6 ways to protect your baby and yourself from harmful, overprocessed foods and make your prenatal diet as safe and natural as possible
Even if you typically eat a fairly healthful diet, pregnancy requires some adjustments. You need extra nutrients to keep up with the demands of your changing body and growing baby, and you should avoid certain foods altogether. This doesn't mean you must follow a stringent regimen--or deny yourself--but it does mean giving a little extra thought to your food choices.
By this, we mean eating foods that are minimally processed and contain few or no additives, preservatives, pesticides, hormones or other chemicals. "When you eat unadulterated foods, you're getting 100 percent of the food's nutrition--nothing has been taken out and nothing is put in," says Dawn Jackson Blatner, R.D., L.D., a national media spokeswoman for the American Dietetic Association in Chicago.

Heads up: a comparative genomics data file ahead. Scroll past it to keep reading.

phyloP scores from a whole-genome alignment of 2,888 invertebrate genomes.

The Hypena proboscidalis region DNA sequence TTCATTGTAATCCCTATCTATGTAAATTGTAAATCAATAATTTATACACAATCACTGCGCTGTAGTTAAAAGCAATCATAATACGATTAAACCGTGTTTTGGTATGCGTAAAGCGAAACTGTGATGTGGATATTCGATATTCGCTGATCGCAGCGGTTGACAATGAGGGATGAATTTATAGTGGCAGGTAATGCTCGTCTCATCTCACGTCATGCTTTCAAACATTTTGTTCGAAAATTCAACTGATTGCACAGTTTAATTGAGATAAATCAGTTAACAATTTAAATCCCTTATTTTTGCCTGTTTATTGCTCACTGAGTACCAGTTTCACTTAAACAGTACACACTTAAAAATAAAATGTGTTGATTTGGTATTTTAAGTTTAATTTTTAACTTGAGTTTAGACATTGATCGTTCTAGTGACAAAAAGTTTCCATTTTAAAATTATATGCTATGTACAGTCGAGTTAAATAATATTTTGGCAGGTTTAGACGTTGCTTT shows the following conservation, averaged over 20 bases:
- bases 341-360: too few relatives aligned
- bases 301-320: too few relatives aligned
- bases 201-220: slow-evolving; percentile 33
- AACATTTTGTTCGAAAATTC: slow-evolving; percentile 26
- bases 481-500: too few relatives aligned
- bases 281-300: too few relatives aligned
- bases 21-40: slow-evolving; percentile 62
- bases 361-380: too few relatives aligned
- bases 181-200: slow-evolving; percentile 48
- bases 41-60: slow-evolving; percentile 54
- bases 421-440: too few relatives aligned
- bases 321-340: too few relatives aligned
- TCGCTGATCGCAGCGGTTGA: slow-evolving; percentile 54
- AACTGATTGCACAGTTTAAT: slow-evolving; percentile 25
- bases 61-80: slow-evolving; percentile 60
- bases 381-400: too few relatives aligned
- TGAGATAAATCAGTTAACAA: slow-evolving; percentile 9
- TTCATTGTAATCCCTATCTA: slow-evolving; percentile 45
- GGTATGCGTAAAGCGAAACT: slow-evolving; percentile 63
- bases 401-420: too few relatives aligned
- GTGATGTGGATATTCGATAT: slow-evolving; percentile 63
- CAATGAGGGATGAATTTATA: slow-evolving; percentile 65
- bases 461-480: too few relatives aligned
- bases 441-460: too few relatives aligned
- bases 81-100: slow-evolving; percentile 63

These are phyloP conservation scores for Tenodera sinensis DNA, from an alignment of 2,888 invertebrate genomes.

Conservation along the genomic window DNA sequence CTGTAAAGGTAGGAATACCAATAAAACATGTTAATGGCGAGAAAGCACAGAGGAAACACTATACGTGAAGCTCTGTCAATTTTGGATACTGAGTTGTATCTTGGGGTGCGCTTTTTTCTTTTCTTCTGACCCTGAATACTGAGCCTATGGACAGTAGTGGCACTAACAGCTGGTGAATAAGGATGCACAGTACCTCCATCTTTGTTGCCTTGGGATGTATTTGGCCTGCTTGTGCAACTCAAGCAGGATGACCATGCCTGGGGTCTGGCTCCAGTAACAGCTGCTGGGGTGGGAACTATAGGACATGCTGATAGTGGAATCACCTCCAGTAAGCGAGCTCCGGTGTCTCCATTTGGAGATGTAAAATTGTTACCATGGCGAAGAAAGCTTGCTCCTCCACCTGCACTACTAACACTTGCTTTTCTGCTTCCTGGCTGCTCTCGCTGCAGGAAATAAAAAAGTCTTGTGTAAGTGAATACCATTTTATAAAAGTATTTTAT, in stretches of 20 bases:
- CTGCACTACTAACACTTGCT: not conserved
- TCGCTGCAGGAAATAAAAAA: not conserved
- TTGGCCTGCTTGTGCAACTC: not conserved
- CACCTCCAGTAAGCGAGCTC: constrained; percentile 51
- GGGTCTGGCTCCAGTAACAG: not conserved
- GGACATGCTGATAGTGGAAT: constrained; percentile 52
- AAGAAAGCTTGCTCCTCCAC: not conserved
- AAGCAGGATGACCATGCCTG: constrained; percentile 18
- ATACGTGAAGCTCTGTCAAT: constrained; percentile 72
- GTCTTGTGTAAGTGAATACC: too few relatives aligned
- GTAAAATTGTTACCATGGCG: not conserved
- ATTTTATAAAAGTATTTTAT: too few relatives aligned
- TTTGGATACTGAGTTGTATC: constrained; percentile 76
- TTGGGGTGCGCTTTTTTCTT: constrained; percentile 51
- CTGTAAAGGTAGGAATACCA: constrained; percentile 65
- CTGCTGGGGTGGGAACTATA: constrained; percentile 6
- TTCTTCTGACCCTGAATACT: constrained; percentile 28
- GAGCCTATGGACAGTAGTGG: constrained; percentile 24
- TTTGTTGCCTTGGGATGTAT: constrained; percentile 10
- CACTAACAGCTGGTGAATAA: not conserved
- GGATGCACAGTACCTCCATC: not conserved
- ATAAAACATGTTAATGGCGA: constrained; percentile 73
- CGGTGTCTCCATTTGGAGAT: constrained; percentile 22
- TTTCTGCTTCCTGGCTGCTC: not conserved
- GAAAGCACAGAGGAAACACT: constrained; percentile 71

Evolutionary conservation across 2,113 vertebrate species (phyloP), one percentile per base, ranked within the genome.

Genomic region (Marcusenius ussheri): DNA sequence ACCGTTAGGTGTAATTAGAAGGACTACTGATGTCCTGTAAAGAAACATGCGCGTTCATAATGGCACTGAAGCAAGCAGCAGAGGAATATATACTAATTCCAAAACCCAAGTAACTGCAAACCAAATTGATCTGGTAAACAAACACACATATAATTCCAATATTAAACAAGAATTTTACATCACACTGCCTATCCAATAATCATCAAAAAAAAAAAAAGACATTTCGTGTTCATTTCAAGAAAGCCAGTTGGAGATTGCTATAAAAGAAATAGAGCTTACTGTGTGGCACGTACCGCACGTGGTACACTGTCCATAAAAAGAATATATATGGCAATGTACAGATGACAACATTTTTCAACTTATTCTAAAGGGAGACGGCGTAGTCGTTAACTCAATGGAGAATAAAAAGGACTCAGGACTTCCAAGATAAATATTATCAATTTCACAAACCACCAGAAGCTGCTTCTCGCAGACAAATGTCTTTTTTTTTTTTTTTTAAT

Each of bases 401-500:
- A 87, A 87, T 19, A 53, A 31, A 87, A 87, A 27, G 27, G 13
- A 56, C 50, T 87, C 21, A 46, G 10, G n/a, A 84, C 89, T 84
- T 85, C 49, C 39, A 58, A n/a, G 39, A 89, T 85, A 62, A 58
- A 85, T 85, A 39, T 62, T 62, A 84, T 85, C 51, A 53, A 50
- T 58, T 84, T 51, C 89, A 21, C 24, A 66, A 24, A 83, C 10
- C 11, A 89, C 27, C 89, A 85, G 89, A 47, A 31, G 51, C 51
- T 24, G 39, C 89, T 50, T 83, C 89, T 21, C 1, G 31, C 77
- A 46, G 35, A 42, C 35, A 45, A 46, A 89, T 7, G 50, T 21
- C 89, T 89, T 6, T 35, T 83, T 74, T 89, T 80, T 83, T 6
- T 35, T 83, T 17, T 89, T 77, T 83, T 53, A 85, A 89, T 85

These six guidelines, adapted from The Whole Pregnancy Handbook by Joel M. Evans, M.D., and Robin Aronson (Gotham Books, 2005), will help you clean up your eating habits. Then follow the three-day meal plan. Created by Robin Miller, host of the Food Network's Quick-Fix Meals With Robin Miller, its goal is optimum health for you and your baby. And to learn how to detox your home, check out "Clean House."
6 simple ways to detox your diet
1) Choose brown rice and whole-grain pastas and breads instead of white.
When a whole grain is processed, it's stripped of fiber and precious phytochemicals that boost immunity and help prevent disease. Whole grains are the good carbs, especially for pregnant women. The fiber they provide sustains your energy longer than refined grains do and helps prevent constipation, a common problem during pregnancy.
2) Opt for organic fruit and vegetables when you can.
"Organic produce is often more expensive," admits Ted Schettler, M.D., M.P.H., science director of the Science and Environmental Health Network and co-author of In Harm's Way: Toxic Threats to Child Development (Greater Boston Physicians for Social Responsibility, 2000). "On the other hand, several studies show that if you eat organics, you have lower levels of pesticides in your blood."